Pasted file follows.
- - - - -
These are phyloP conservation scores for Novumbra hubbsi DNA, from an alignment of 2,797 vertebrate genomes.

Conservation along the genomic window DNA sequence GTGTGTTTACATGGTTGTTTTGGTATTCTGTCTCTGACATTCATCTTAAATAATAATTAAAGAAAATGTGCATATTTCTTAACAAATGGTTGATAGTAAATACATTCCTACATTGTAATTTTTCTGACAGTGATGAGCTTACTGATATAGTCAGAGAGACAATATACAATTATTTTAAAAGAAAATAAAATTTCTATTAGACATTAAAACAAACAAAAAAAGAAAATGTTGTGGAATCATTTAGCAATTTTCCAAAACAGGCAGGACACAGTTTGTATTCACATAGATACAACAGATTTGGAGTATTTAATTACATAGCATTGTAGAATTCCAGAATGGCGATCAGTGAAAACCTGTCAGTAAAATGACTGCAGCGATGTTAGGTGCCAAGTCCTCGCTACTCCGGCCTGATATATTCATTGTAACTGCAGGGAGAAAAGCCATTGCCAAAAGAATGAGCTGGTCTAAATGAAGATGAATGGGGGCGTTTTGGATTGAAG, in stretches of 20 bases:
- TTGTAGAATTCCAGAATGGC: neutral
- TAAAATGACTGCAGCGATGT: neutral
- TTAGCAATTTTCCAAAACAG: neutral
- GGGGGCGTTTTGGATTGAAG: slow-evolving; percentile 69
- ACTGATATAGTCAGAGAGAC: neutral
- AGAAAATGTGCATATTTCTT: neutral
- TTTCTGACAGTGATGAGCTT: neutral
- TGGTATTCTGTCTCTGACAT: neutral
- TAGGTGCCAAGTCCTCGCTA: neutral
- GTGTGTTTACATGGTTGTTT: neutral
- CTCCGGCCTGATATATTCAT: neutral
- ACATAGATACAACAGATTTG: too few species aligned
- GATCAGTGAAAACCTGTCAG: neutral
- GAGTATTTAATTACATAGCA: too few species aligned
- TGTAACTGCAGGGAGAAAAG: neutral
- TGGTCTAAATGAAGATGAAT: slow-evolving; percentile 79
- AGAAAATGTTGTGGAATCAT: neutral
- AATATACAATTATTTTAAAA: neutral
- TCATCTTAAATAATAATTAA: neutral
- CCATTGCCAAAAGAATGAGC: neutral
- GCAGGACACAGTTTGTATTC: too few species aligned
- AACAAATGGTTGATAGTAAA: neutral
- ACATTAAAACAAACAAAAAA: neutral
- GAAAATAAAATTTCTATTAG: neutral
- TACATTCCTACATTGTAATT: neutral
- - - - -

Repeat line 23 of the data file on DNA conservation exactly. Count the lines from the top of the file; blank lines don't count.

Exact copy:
- GCAGGACACAGTTTGTATTC: too few species aligned